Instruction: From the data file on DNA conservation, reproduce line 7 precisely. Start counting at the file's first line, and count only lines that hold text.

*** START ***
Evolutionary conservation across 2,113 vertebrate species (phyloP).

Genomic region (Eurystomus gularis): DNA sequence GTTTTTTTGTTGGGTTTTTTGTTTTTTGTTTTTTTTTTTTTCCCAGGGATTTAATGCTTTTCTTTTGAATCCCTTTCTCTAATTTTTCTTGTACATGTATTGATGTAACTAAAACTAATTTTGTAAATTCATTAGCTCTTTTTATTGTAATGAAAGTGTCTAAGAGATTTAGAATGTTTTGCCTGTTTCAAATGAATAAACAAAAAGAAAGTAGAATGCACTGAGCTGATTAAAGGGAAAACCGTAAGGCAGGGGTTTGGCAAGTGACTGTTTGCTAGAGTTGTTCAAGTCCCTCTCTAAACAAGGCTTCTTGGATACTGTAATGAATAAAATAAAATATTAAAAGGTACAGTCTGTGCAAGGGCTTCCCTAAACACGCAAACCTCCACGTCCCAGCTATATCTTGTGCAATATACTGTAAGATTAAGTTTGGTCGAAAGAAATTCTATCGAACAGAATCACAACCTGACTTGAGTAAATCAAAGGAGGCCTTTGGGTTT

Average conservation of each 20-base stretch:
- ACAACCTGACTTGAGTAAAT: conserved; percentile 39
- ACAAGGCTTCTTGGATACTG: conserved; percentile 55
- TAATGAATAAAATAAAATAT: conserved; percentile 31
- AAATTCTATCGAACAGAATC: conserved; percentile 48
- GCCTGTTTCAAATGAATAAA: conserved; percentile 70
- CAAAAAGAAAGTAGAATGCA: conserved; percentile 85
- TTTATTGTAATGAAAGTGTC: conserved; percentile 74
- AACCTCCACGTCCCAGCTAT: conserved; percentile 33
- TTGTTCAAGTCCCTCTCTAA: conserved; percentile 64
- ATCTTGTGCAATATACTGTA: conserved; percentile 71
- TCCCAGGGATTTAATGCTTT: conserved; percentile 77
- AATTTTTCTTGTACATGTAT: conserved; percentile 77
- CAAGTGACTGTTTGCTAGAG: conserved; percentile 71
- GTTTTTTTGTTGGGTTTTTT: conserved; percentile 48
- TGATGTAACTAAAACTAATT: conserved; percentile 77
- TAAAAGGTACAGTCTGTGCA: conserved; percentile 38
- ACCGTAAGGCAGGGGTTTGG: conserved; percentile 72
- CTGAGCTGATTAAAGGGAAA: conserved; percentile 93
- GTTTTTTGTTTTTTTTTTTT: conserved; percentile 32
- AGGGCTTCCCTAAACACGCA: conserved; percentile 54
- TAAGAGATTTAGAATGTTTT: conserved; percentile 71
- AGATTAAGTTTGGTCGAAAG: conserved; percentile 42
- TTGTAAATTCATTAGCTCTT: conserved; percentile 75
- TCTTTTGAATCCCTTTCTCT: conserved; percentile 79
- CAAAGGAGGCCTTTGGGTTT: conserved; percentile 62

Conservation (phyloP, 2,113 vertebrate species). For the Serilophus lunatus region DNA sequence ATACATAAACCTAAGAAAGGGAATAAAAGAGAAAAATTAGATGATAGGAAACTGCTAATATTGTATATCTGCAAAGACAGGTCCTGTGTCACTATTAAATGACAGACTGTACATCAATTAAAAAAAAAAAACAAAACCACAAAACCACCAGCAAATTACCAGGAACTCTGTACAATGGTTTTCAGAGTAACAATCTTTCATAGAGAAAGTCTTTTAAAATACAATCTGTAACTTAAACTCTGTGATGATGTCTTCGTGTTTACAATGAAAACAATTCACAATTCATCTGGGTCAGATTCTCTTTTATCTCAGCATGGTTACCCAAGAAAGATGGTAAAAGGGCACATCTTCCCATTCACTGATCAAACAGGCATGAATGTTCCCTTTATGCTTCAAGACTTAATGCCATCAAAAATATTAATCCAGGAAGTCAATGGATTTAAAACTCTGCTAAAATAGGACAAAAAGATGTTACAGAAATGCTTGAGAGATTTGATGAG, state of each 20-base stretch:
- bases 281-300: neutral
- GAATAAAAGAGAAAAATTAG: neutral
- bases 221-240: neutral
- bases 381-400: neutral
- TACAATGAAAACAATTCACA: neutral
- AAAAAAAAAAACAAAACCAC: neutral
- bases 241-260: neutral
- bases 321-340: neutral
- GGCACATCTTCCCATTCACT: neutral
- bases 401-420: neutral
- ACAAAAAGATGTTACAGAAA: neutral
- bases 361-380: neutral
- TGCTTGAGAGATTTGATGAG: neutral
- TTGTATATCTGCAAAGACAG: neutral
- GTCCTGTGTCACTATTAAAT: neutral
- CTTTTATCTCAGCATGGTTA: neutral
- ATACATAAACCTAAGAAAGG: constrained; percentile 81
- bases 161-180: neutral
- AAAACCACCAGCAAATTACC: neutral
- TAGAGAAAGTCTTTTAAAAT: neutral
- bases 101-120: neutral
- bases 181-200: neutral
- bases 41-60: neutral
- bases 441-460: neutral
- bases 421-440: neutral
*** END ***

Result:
- AAATTCTATCGAACAGAATC: conserved; percentile 48